[352] As stated in a Report by Roman Catholics of Kerkyra sent to the Vatican and communicated to London: ‘’That schismatic bishop impudently boasts that 136 Catholics have gone over to the Greek religion since he held his high office’’ (1824), fol. 63b-64a.

[353] See P. Grigoriou, (Catholic-Orthodox Relations) (Athens, 1958). From the Orthodox side, see Papageorgiou, p. 45ff, and particularly the special study by A. Ch. Tsitsas, Η Εκκλησία της Κερκύρας κατά την Λατινοκρατίαν 1267-1795 (The Church of Kerkyra during the Latin Rule 1267-1795) (Kerkyra, 1969). The prevailing conditions on the Ionian Islands and in the other areas under Latin rule are presupposed and depicted in the study by J. Kotsonis (ex-Archbishop of Athens),  Η από κανονικής απόψεως αξία της μυστηριακής επικοινωνίας Ανατολικών και Δυτικών επί Φραγκοκρατίας και Ενετοκρατίας (The Merit of Sacramental Intercourse of Easterns and Westerns during the Frankish and Venetian Rules from a Canonical Point of View) (Thessaloniki, 1957).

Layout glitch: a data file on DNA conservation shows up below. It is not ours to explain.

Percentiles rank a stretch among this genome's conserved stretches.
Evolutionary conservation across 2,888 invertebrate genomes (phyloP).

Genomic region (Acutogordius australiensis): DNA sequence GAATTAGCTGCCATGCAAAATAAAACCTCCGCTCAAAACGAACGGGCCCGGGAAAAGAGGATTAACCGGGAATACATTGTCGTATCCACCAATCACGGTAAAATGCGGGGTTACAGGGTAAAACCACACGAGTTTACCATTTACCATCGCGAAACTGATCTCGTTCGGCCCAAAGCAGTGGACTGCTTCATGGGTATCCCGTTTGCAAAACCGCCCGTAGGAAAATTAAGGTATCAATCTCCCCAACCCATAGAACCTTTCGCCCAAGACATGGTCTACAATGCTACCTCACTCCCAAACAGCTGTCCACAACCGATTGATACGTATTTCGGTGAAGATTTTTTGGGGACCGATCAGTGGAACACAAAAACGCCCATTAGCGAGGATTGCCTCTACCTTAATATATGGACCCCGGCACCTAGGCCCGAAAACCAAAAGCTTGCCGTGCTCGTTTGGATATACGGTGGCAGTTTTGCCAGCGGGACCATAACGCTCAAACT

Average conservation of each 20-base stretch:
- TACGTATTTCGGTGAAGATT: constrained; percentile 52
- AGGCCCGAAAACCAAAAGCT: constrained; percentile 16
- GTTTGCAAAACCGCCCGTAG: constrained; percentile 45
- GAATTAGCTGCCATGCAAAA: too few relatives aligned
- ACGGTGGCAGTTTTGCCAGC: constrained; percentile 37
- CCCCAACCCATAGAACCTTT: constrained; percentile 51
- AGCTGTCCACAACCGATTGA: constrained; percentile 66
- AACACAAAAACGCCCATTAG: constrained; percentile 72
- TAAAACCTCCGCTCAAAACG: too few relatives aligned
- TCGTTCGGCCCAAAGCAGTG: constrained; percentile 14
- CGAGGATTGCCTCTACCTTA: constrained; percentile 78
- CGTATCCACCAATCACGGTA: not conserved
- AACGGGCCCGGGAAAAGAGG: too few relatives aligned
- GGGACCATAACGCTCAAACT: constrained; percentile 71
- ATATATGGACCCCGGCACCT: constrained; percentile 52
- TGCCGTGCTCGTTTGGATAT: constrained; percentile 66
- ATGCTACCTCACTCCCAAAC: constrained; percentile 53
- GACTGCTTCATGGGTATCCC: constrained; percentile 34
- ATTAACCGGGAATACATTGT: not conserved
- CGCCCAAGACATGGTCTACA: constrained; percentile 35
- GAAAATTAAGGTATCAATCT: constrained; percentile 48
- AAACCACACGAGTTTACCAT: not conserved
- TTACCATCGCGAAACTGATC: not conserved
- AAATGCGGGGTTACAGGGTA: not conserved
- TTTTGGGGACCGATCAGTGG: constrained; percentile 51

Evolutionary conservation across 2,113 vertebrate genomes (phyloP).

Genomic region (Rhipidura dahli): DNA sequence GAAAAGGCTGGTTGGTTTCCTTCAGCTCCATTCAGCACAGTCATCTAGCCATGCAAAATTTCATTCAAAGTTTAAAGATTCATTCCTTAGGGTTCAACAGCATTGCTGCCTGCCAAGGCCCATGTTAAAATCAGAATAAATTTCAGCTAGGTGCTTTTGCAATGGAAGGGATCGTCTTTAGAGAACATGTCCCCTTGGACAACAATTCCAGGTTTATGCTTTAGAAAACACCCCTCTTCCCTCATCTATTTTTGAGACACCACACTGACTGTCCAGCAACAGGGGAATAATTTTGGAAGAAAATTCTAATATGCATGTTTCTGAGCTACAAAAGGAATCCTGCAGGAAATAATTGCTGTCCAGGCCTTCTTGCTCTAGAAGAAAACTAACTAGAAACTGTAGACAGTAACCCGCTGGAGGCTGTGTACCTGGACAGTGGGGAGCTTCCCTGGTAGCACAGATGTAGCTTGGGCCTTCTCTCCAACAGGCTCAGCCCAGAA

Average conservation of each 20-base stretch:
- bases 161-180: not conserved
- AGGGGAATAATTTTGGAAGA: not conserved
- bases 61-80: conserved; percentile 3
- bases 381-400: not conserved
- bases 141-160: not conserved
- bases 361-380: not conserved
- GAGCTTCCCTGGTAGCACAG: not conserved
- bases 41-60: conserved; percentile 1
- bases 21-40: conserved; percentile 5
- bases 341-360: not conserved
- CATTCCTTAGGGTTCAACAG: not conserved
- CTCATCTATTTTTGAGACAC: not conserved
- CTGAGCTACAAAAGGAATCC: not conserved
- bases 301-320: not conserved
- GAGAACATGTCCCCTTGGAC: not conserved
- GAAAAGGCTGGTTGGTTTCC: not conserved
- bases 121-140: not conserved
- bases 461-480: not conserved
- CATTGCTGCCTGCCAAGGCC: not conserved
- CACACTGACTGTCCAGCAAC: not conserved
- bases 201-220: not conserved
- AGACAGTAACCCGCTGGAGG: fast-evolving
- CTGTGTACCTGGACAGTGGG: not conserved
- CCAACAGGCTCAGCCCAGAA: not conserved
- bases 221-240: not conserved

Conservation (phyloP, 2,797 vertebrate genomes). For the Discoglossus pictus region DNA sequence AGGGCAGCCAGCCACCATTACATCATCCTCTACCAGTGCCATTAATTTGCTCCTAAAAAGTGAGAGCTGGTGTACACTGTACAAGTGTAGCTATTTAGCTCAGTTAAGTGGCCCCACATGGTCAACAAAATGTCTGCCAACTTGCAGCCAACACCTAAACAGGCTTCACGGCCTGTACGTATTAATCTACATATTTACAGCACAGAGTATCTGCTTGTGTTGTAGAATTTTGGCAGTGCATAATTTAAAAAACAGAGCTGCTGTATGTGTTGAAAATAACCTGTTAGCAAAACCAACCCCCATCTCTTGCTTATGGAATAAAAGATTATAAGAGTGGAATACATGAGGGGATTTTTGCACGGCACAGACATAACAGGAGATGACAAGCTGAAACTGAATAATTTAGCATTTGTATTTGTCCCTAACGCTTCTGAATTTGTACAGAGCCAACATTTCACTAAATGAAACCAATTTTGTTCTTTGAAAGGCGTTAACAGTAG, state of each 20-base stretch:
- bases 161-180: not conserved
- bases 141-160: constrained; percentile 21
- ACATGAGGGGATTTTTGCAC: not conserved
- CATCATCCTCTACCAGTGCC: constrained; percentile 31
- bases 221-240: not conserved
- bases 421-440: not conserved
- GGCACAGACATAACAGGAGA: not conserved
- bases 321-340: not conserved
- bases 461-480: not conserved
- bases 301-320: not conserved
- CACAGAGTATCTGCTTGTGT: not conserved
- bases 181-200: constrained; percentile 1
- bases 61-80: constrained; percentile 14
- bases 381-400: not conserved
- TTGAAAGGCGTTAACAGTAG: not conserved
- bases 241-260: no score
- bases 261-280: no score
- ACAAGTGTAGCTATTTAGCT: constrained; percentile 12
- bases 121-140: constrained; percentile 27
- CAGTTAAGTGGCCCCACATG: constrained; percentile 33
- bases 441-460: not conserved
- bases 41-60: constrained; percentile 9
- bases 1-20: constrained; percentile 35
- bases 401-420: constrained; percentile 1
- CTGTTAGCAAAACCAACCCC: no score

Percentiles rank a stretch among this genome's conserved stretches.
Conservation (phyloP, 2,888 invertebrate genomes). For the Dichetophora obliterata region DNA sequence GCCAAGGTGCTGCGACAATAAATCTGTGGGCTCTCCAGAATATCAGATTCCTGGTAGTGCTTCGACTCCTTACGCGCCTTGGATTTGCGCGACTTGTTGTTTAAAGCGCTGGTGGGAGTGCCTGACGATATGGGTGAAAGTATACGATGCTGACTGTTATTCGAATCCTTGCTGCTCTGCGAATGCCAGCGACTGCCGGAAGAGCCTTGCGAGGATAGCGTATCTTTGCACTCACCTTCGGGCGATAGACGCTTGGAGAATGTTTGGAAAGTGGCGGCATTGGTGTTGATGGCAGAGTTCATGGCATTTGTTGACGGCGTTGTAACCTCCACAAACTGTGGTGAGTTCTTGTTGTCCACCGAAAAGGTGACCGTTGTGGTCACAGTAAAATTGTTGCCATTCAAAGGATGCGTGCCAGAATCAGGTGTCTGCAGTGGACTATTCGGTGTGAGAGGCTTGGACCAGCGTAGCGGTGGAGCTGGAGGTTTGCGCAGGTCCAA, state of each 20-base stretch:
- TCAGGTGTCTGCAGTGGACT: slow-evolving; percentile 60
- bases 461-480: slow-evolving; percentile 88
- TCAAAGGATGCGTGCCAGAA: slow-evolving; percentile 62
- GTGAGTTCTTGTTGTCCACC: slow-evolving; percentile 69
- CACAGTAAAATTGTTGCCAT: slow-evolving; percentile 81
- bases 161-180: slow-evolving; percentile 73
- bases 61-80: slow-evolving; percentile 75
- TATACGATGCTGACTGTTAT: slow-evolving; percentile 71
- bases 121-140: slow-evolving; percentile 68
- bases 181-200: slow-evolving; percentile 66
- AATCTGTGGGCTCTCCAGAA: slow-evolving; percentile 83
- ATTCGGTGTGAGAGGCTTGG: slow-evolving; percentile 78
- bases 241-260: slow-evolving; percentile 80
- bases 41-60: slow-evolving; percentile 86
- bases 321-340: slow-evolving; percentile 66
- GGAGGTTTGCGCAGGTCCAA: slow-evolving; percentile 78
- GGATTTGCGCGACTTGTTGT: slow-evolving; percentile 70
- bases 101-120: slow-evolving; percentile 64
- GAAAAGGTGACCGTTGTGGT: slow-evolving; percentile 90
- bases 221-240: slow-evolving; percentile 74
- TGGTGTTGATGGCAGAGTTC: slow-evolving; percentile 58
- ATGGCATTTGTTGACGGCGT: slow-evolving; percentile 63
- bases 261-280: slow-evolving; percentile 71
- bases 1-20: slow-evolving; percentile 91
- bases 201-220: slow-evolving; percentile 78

[354] Fol. 66a. The criteria under which the Roman Catholics viewed the issue of the (re)baptisms are exhibited in the following questions which they submitted to the Vatican: ‘’Is not this an affront to the Catholic and Roman Church? And what an insult to the Catholics residing in Corfu? Ibid. The spiritual, traditional and theological criteria were, already by that time, completely inert!

[355] P.R.O., C.O. 136/38, fol. 13. Report by F. Adam to Bathurst from Kerkyra, 16 Jan. 1827.

[356] Karmiris, The Dogmatic and Symbolic Monuments…, vol. II, p. 991ff.

[357] Μικρόν Ευχολόγιον ή Αγιασματάριον, 11th ed. (Athens: Apostolike Diakonia of the Church of Greece, 1992), pp. 110-113.


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Article published in English on: 14-9-2007.

Last Update: 15-9-2007.